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Thread: jumping

  1. #1


    my dog likes to jump on people.I've tryed the ignoreing method and that does not seem to work any other ideas?hope someone can help Thanks!

  2. #2
    I've used quite a few methods in the past...
    1. Turn round when they jump up.
    2. When they jump, hold on to their front legs and don't let go. Most dogs wont like this, so if you do it everytime they jump up, they'll learn not to!
    3. Walk forwards towards them when they jump, it pushes them backwards, so they have to get down. It's also showing your dominace over them.
    4. When they jump, lift your leg up underneath to make contact with their chest, gently! This isn't a kick, it shouldn't hurt the dog. But the contact underneath will be unexpected to them, and they'll get down.
    I've had dogs where a certain method wont work for them, but another will.

  3. #3
    Hiya, this video's kind of annoying, but it might help you:

    I've never had a dog that's been really jumpy, so I've never had to deal with this problem with any of my own. But I've worked with dogs at a shelter and most of them in there were so excited to see someone that they couldn't stop themselves from leaping up at people. Turning your back and only acknowledging their existence when they have all four feet on the ground is the most effective way to deal with it.

    Always stay calm, never get angry, be patient.

    If your dog jumps up, say "down" or "sit" or "off" or whatever your command is, say it once. If you're ignored, turn your back and fold your arms. I know this is hard with a large dog, because they're pushing you over and it's hard to not react to them when they're hurting you, but any attention is rewarding to them and they'll continue to do it. If you make it as boring as possible for them when they're jumping at you, they'll soon get the idea they get absolutely nothing from doing it, and they just won't bother.

  4. #4
    Actually, Emily's suggestions are better than mine! I forgot the holding the feet thing... :P

  5. #5
    I am sorry I forgot to say I don't have much of a problem with him jumping on me it is when anyone else comes around that he is near uncontroalable.

  6. #6
    A good way to deter this is to have your visitors not pay attention to him as he jumps, tell them not to touch him at all. Keep a leash at your door and a bowl of treats, when someone comes to the door go to the door, ask your dog to sit and give him a treat for it, place the leash on his collar and ask him to lay down, again treat. Place your foot on the leash so he can't get back up then open the door. Greet your visitor tell them the rules about the dog not jumping, then give them a treat and have them kneel and pet your dog while he is laying dowen and give him the treat, thus rewarding him for not jumping.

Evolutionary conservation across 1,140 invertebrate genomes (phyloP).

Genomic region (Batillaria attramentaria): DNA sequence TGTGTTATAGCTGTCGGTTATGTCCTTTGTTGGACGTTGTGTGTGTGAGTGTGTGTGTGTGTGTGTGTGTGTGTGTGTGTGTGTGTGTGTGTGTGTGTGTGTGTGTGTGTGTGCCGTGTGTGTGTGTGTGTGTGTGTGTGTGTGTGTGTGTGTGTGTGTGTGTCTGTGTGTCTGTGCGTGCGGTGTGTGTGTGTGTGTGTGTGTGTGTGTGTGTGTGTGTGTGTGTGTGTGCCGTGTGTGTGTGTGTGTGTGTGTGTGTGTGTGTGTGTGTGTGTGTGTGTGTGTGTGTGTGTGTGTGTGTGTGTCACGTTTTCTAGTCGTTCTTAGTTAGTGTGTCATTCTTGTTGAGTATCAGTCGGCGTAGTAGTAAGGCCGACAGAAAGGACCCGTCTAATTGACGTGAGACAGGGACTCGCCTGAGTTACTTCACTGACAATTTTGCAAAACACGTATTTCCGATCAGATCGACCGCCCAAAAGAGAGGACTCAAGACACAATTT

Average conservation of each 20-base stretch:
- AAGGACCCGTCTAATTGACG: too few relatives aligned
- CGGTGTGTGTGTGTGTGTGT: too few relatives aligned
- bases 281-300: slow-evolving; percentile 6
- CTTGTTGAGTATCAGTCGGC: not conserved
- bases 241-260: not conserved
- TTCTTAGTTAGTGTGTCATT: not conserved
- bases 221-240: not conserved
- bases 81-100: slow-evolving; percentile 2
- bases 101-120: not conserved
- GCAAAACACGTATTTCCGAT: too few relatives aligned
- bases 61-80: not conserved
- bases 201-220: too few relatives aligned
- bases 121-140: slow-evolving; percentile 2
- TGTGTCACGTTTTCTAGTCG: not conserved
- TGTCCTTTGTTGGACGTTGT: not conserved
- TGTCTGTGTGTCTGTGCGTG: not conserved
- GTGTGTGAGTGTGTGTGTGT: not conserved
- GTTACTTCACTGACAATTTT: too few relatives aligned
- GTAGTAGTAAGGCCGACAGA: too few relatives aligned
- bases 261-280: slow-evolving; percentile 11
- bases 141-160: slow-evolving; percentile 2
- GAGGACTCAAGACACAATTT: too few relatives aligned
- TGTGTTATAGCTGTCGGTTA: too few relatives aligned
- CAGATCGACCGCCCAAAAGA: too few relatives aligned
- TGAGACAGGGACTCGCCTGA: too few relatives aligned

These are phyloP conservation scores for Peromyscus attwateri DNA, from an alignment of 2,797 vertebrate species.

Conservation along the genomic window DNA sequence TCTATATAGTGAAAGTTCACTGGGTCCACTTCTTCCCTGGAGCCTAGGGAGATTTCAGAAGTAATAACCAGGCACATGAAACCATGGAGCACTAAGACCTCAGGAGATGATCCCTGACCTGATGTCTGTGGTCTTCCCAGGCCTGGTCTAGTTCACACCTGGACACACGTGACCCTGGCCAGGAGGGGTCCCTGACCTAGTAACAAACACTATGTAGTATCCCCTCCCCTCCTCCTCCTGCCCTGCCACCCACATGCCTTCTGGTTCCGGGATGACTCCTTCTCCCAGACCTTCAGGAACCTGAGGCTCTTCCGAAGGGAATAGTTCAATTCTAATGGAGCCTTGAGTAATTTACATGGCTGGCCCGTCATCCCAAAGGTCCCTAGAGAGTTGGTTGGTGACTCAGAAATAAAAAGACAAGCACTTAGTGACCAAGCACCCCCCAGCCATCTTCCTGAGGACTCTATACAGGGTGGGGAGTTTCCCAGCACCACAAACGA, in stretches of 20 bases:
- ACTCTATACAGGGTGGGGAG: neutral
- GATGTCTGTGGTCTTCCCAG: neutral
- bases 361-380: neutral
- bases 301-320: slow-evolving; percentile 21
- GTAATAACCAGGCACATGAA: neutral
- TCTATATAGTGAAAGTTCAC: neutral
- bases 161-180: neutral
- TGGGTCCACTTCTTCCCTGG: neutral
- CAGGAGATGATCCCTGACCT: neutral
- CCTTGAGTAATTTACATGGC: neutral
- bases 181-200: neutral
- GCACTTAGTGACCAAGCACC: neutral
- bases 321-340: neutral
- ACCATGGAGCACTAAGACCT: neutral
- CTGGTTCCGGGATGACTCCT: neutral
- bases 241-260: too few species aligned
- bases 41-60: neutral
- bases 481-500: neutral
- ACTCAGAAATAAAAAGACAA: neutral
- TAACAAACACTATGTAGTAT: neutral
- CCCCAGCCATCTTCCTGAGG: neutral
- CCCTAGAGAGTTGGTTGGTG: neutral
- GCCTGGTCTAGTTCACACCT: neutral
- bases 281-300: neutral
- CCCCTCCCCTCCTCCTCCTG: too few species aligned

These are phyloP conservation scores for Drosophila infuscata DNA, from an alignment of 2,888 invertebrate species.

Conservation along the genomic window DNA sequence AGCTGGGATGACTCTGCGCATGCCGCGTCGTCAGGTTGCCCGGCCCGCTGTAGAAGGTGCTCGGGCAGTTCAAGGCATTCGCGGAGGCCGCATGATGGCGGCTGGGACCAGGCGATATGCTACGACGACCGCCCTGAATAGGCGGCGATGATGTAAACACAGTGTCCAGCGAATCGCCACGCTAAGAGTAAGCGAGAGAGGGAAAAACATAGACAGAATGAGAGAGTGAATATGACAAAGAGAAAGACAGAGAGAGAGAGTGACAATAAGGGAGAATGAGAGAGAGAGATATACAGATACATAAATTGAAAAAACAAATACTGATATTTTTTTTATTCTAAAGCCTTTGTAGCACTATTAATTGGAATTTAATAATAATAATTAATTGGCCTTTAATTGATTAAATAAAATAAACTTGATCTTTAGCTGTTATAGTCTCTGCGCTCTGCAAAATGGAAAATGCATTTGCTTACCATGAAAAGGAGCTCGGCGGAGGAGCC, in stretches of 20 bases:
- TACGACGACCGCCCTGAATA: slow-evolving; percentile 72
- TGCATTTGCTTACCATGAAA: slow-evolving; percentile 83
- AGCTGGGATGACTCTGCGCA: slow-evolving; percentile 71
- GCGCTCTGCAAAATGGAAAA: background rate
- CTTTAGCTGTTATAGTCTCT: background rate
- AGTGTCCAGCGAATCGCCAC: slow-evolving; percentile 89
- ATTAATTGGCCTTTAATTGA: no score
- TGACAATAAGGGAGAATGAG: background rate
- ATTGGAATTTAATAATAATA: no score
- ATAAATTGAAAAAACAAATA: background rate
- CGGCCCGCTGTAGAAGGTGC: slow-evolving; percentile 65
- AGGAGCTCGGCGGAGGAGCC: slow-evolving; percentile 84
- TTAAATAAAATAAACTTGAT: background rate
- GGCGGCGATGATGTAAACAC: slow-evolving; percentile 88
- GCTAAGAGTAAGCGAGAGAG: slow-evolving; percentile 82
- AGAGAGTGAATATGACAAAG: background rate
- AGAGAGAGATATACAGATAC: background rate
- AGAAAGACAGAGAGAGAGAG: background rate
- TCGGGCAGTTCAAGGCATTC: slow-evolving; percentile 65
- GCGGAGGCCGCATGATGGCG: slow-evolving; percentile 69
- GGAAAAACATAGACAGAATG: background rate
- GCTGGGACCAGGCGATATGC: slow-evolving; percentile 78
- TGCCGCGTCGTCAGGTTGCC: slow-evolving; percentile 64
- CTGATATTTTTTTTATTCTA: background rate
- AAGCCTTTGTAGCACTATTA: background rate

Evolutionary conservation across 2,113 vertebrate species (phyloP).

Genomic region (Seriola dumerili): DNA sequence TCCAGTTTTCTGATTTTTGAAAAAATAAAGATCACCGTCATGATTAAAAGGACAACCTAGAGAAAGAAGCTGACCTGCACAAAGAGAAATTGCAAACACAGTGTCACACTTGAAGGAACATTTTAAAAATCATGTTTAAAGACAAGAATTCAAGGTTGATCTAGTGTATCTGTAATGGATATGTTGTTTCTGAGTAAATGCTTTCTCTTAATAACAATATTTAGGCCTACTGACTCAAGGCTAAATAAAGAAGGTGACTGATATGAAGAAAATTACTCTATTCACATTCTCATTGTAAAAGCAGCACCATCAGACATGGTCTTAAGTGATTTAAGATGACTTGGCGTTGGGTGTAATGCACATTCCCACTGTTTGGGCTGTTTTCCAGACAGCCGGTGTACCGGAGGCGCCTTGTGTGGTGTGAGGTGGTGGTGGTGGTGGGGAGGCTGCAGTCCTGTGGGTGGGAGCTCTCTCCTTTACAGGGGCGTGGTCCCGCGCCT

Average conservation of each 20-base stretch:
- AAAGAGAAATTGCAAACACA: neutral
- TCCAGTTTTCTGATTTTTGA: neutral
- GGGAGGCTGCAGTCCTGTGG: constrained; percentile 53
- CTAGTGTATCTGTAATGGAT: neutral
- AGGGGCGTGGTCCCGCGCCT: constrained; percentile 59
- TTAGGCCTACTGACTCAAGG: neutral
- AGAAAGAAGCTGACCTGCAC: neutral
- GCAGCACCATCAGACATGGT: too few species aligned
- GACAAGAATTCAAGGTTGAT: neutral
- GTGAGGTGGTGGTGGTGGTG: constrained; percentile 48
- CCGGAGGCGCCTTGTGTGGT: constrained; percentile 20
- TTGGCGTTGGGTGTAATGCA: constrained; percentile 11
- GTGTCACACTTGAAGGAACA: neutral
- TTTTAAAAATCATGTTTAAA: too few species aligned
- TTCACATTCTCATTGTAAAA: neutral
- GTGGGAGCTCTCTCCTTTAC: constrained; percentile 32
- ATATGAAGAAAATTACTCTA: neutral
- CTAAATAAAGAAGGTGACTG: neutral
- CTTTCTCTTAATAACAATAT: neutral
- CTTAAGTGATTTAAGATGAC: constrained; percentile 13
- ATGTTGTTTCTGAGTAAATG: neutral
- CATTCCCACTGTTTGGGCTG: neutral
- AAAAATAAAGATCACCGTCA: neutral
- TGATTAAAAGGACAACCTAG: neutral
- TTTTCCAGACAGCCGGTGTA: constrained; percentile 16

How old is your dog? Its a hard thing to break a dog of, the greeting ritual is often reward by simply looking at or touching the dog. once he has calmed down you can take your foot off the lead, but if he starts to act up, remmeber to ignore the bad behavior, make him sit and lay down, giving him a treat for it, and resume the standing on the lead. It shouldn't take too long for your dog to realise he gets more attention laying down quietly, then he does jumping up.
    The reason dogs are great is they wag their tails, not their tongues.

  7. #7
    The simplest approach is to lift your knee whenever the dog does it. It stops them from making contact with your body and pushes them away without using your hands. Keep doing this & make sure guests are asked to do it too!

  8. #8

    Well ignoring does help!

    If you pay attention to the dog, when they misbehave, you are essentially giving energy to the situation. If your dog is not acting right, just put him or her in the basement for 20-30 minutes. This should be done immediately when they are misbehaving. Don't yell or hit them, because this will make them hand shy.

  9. #9
    Teaching your dog not to jump up on you or your guests may seem like an impossible task, especially if you have a dog who loves people (and people who love dogs)! How many times have your guests been greeted at the door by your overenthusiastic canine’s nose and front feet, while you haplessly shout “No! Down! Stop it!” in the background?



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